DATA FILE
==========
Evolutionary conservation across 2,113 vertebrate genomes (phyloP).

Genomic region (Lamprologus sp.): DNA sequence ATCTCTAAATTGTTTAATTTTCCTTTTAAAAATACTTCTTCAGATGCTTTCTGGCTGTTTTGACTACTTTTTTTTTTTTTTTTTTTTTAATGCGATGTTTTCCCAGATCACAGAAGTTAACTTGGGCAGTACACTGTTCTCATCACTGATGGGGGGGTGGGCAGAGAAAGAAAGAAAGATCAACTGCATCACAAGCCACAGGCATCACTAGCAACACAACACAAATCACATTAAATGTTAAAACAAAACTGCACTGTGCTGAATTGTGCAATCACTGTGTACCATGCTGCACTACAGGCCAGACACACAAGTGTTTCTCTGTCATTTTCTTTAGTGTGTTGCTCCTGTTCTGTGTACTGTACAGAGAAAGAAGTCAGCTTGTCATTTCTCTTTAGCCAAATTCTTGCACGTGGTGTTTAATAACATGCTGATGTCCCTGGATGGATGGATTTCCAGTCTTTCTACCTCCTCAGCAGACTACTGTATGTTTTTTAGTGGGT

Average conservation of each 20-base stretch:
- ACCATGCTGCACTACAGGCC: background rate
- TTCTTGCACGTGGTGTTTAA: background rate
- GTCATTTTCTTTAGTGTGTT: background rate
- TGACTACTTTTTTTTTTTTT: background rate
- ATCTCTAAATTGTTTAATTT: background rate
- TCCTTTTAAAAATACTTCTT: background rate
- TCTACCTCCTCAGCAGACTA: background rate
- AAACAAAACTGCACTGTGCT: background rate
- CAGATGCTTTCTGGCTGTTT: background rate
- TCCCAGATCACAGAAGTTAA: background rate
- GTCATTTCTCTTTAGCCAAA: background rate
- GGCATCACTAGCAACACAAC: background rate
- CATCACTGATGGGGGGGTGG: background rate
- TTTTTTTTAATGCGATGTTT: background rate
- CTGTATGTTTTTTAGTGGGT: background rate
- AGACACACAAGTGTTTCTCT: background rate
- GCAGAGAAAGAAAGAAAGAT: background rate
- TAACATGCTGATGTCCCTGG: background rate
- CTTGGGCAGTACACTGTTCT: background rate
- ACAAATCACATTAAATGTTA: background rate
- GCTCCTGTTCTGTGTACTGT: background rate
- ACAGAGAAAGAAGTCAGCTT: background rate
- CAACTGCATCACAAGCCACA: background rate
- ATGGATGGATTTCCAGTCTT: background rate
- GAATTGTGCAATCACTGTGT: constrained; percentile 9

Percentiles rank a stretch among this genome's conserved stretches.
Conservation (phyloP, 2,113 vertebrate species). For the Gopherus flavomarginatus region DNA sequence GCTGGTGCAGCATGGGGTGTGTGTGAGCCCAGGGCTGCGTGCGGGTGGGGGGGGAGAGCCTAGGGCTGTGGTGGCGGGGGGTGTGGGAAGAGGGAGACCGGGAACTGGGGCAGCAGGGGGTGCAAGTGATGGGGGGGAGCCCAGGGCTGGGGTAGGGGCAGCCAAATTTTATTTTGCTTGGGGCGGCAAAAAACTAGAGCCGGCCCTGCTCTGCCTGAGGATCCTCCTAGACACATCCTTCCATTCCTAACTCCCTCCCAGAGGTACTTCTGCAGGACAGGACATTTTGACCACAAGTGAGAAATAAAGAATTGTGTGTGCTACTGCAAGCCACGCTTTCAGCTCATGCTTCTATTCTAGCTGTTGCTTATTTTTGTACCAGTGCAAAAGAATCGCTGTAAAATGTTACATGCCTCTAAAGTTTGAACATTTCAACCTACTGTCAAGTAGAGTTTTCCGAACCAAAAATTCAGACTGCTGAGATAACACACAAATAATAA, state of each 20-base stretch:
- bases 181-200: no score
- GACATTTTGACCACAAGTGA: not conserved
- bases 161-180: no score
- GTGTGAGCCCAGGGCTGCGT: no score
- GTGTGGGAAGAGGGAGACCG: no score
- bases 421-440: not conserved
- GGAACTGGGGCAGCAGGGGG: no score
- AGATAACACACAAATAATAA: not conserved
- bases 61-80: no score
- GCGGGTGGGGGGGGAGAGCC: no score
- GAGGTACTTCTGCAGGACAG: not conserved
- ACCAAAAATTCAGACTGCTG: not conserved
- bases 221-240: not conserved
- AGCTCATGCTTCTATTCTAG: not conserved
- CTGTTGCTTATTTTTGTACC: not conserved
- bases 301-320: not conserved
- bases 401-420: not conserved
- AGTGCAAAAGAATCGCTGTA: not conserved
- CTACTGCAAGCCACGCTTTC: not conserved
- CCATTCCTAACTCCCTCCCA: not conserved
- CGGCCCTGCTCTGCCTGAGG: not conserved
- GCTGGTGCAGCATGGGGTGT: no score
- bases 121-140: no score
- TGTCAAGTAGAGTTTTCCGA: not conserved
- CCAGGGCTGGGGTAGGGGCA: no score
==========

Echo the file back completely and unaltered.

Evolutionary conservation across 2,113 vertebrate genomes (phyloP).

Genomic region (Lamprologus sp.): DNA sequence ATCTCTAAATTGTTTAATTTTCCTTTTAAAAATACTTCTTCAGATGCTTTCTGGCTGTTTTGACTACTTTTTTTTTTTTTTTTTTTTTAATGCGATGTTTTCCCAGATCACAGAAGTTAACTTGGGCAGTACACTGTTCTCATCACTGATGGGGGGGTGGGCAGAGAAAGAAAGAAAGATCAACTGCATCACAAGCCACAGGCATCACTAGCAACACAACACAAATCACATTAAATGTTAAAACAAAACTGCACTGTGCTGAATTGTGCAATCACTGTGTACCATGCTGCACTACAGGCCAGACACACAAGTGTTTCTCTGTCATTTTCTTTAGTGTGTTGCTCCTGTTCTGTGTACTGTACAGAGAAAGAAGTCAGCTTGTCATTTCTCTTTAGCCAAATTCTTGCACGTGGTGTTTAATAACATGCTGATGTCCCTGGATGGATGGATTTCCAGTCTTTCTACCTCCTCAGCAGACTACTGTATGTTTTTTAGTGGGT

Average conservation of each 20-base stretch:
- ACCATGCTGCACTACAGGCC: background rate
- TTCTTGCACGTGGTGTTTAA: background rate
- GTCATTTTCTTTAGTGTGTT: background rate
- TGACTACTTTTTTTTTTTTT: background rate
- ATCTCTAAATTGTTTAATTT: background rate
- TCCTTTTAAAAATACTTCTT: background rate
- TCTACCTCCTCAGCAGACTA: background rate
- AAACAAAACTGCACTGTGCT: background rate
- CAGATGCTTTCTGGCTGTTT: background rate
- TCCCAGATCACAGAAGTTAA: background rate
- GTCATTTCTCTTTAGCCAAA: background rate
- GGCATCACTAGCAACACAAC: background rate
- CATCACTGATGGGGGGGTGG: background rate
- TTTTTTTTAATGCGATGTTT: background rate
- CTGTATGTTTTTTAGTGGGT: background rate
- AGACACACAAGTGTTTCTCT: background rate
- GCAGAGAAAGAAAGAAAGAT: background rate
- TAACATGCTGATGTCCCTGG: background rate
- CTTGGGCAGTACACTGTTCT: background rate
- ACAAATCACATTAAATGTTA: background rate
- GCTCCTGTTCTGTGTACTGT: background rate
- ACAGAGAAAGAAGTCAGCTT: background rate
- CAACTGCATCACAAGCCACA: background rate
- ATGGATGGATTTCCAGTCTT: background rate
- GAATTGTGCAATCACTGTGT: constrained; percentile 9

Percentiles rank a stretch among this genome's conserved stretches.
Conservation (phyloP, 2,113 vertebrate species). For the Gopherus flavomarginatus region DNA sequence GCTGGTGCAGCATGGGGTGTGTGTGAGCCCAGGGCTGCGTGCGGGTGGGGGGGGAGAGCCTAGGGCTGTGGTGGCGGGGGGTGTGGGAAGAGGGAGACCGGGAACTGGGGCAGCAGGGGGTGCAAGTGATGGGGGGGAGCCCAGGGCTGGGGTAGGGGCAGCCAAATTTTATTTTGCTTGGGGCGGCAAAAAACTAGAGCCGGCCCTGCTCTGCCTGAGGATCCTCCTAGACACATCCTTCCATTCCTAACTCCCTCCCAGAGGTACTTCTGCAGGACAGGACATTTTGACCACAAGTGAGAAATAAAGAATTGTGTGTGCTACTGCAAGCCACGCTTTCAGCTCATGCTTCTATTCTAGCTGTTGCTTATTTTTGTACCAGTGCAAAAGAATCGCTGTAAAATGTTACATGCCTCTAAAGTTTGAACATTTCAACCTACTGTCAAGTAGAGTTTTCCGAACCAAAAATTCAGACTGCTGAGATAACACACAAATAATAA, state of each 20-base stretch:
- bases 181-200: no score
- GACATTTTGACCACAAGTGA: not conserved
- bases 161-180: no score
- GTGTGAGCCCAGGGCTGCGT: no score
- GTGTGGGAAGAGGGAGACCG: no score
- bases 421-440: not conserved
- GGAACTGGGGCAGCAGGGGG: no score
- AGATAACACACAAATAATAA: not conserved
- bases 61-80: no score
- GCGGGTGGGGGGGGAGAGCC: no score
- GAGGTACTTCTGCAGGACAG: not conserved
- ACCAAAAATTCAGACTGCTG: not conserved
- bases 221-240: not conserved
- AGCTCATGCTTCTATTCTAG: not conserved
- CTGTTGCTTATTTTTGTACC: not conserved
- bases 301-320: not conserved
- bases 401-420: not conserved
- AGTGCAAAAGAATCGCTGTA: not conserved
- CTACTGCAAGCCACGCTTTC: not conserved
- CCATTCCTAACTCCCTCCCA: not conserved
- CGGCCCTGCTCTGCCTGAGG: not conserved
- GCTGGTGCAGCATGGGGTGT: no score
- bases 121-140: no score
- TGTCAAGTAGAGTTTTCCGA: not conserved
- CCAGGGCTGGGGTAGGGGCA: no score